From the eighteenth century until the present, the multitude of French-Arab relationships, positive or negative, constitute what one can call, according to the famous expression of Jacques Berque, "la chose franco-arabe" ("the French-Arab thing"). This seminar will define its history and consequently its nature—and what its future might be.
Henry Laurens is a professor and chair of history of the contemporary Arab world at the Collège de France, Paris. Laurens is one of France's foremost experts on the Middle East specializing in several related areas of research: European-Ottoman contacts in the 19th century, Franco-Arab relations, Middle-Eastern politics, European thought in the 18th and 19th centuries, and the history of modern Palestine, about which he has written a three-volume work covering the period from 1799 to the present day.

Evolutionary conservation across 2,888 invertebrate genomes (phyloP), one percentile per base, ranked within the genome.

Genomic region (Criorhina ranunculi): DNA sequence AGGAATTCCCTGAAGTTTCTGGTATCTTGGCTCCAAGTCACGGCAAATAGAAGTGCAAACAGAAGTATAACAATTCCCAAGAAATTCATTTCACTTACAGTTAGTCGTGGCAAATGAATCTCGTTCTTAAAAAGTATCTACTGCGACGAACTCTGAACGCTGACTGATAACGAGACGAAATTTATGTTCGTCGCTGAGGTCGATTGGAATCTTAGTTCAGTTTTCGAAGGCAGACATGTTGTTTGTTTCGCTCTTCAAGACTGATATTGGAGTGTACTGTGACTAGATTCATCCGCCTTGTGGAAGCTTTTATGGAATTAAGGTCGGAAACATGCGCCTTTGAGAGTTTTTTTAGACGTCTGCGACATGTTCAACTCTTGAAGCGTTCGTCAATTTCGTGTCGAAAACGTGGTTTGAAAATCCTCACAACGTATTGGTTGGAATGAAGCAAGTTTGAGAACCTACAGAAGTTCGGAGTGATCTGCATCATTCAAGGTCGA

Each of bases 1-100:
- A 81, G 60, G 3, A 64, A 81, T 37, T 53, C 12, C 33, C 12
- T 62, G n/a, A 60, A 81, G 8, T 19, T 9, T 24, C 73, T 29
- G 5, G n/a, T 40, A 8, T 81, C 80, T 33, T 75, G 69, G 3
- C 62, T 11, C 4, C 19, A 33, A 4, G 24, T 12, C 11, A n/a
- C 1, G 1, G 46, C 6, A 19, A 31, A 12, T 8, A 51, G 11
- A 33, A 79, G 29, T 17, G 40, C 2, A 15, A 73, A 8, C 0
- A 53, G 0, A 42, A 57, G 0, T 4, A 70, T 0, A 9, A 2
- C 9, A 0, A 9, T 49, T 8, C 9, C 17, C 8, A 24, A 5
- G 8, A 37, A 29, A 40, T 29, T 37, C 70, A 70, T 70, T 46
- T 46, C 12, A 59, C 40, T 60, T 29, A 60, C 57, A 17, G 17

Since 1999, Laurens has served on the Administrative Council of the French Institute of Oriental Archeology in Cairo, is a member of the High Council of the Institute of the Arab World (IMA) in Paris, and serves on the editorial board of the journal Maghreb-Machrek.
Laurens has published more than twenty books on the history of the Middle East, imperialism, terrorism, and the Mediterranean including La Question de Palestine, volumes 1 and 2; L'accomplissement des prophéties, and L'empire et ses ennemis. In 2004, Laurens was the recipient of the Joseph du Theil prize of the French Academy of Moral and Political Sciences.
Laurens earned his degree and doctorate, specializing in Arabic literature, at the National Institute of Oriental Languages and Civilizations in Paris and at the Sorbonne–Paris IV.
- Professor and Chair of History of the Contemporary Arab World, Collège de France, Paris